Cablegate: Media Reaction: Cross-Strait Relations


DE RUEHIN #0611/01 0750838
R 160838Z MAR 07





E.O. 12958: N/A

1. Summary: Taiwan's newspapers March 16 focused their coverage on
the raids led by Taichung prosecutors at the Veutron Corporation's
offices in Taipei and Hsinchu Thursday to investigate an alleged
insider trading case. The other focus today is President Chen
Shui-bian's announcement that, starting July 1, compulsory military
service will be shortened to 14 months from the present 16 months.

2. In terms of editorials and commentaries, the pro-independence
"Liberty Times" urged in its editorial that the Taiwan people should
remain vigilant of China's "soft" policies toward Taiwan and the
efforts of Taiwan's unification forces to cooperate with China. A
commentary in the pro-independence, English-language "Taipei Times"
said that China's so-far subtle adjustment of its Taiwan policy is
significant. Another commentary in the pro-independence,
English-language "Taipei Times" said that if pro-independence voices
can gain a majority in the legislature and hold on to the presidency
next year, then the DPP can arbitrate with the U.S., challenge China
and do battle with the KMT with full confidence. An editorial in
the pro-unification, English-language "China Post" said that the
DPP's "de-Sinification" attempt to cut Taiwan's ties with China will
not help the party in winning the 2008 presidential election. End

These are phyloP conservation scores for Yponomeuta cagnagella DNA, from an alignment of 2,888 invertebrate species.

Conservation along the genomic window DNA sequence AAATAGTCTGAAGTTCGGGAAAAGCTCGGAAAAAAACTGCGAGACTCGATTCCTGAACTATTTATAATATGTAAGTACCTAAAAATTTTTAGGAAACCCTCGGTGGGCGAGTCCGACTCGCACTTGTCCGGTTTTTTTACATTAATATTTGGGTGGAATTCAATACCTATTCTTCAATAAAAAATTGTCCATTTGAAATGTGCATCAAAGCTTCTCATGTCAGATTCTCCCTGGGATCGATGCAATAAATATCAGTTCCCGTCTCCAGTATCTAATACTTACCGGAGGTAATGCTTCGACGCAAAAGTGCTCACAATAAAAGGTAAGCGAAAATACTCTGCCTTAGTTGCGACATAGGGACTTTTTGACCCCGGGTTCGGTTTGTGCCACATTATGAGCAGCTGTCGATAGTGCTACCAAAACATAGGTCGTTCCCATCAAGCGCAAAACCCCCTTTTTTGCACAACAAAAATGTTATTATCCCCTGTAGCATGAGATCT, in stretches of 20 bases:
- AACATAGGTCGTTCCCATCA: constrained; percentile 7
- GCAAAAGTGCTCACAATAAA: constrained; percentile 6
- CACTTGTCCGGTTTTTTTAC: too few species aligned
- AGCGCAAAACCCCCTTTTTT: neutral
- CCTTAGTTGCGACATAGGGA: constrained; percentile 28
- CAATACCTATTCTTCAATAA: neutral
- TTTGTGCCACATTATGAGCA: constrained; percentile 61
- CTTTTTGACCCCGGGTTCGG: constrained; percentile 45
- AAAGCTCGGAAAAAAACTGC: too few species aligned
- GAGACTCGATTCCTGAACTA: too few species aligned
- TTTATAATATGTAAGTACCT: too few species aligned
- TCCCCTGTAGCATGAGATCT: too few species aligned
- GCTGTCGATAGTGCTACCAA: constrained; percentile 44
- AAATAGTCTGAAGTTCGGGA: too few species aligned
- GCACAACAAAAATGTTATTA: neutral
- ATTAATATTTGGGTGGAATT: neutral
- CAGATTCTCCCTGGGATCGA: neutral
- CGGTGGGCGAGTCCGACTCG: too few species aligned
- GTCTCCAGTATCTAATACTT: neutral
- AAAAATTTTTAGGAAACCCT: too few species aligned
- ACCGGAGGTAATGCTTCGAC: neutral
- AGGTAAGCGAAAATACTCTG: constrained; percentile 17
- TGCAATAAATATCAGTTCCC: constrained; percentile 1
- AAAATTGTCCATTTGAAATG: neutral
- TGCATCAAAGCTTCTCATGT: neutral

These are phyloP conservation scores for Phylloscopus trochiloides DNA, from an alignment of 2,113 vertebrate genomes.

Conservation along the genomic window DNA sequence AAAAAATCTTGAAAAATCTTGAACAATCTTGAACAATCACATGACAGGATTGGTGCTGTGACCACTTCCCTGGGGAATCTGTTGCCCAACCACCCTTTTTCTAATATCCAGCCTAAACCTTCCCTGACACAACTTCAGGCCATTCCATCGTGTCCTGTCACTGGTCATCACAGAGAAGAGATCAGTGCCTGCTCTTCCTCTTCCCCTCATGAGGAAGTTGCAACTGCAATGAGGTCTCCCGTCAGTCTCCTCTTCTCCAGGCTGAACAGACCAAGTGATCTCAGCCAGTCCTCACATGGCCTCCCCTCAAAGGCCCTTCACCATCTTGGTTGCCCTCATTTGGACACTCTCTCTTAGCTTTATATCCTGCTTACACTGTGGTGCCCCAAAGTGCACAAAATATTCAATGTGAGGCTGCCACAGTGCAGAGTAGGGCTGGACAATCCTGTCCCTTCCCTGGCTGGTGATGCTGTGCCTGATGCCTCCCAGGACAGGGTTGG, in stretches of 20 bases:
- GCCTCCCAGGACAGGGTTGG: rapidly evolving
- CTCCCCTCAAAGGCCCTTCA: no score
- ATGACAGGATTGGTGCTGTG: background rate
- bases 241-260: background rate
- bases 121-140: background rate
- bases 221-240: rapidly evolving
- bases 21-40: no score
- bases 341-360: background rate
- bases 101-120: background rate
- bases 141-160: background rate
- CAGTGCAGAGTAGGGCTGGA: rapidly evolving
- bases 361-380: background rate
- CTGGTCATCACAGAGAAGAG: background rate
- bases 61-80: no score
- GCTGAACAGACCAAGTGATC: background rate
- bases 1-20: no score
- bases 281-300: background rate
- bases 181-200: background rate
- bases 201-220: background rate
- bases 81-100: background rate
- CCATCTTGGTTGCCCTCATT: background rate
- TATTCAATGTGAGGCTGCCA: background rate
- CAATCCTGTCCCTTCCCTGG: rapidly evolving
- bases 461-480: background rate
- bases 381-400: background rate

3. Cross-Strait Relations

A) "The Biggest Warning to Taiwan is its Deeper Reliance on China"

The pro-independence "Liberty Times" [circulation: 600,000]
editorialized that (03/16):

"... In fact, the passage of the Anti-Secession Law is not a
concern, but we should be vigilant of the transformation of China's
Taiwan policy over the past two years. ... Over the past two years,
China has made several offers; no tariff for Taiwan fruit imports, a
pair of free pandas, loans to Taiwan business people, scholarship
for Taiwan students, permission for Chinese tourists to visit
Taiwan, etc. ... Regrettably, although most Taiwan people have
understood China's vicious intentions, the unification forces in
Taiwan have echoed with China. Lien Chan [KMT Honorary Chairman]
and James Soong [former PFP Chairman] have proactively visited China
to 'present tribute' after they lost the presidential election in
2004; the pan-Blue alliance has blocked the passage of the U.S. arms
deal in the Legislative Yuan; the KMT-CPC Economic Forum is going to
take place in the near future; Lien Chan reportedly will sign a
"Cross-Strait Peace Treaty" with China's President Hu Jintao, etc.
These are tricks that show that the pan-Blue camp has ignored
Taiwan's national security and has colluded openly with China. ..."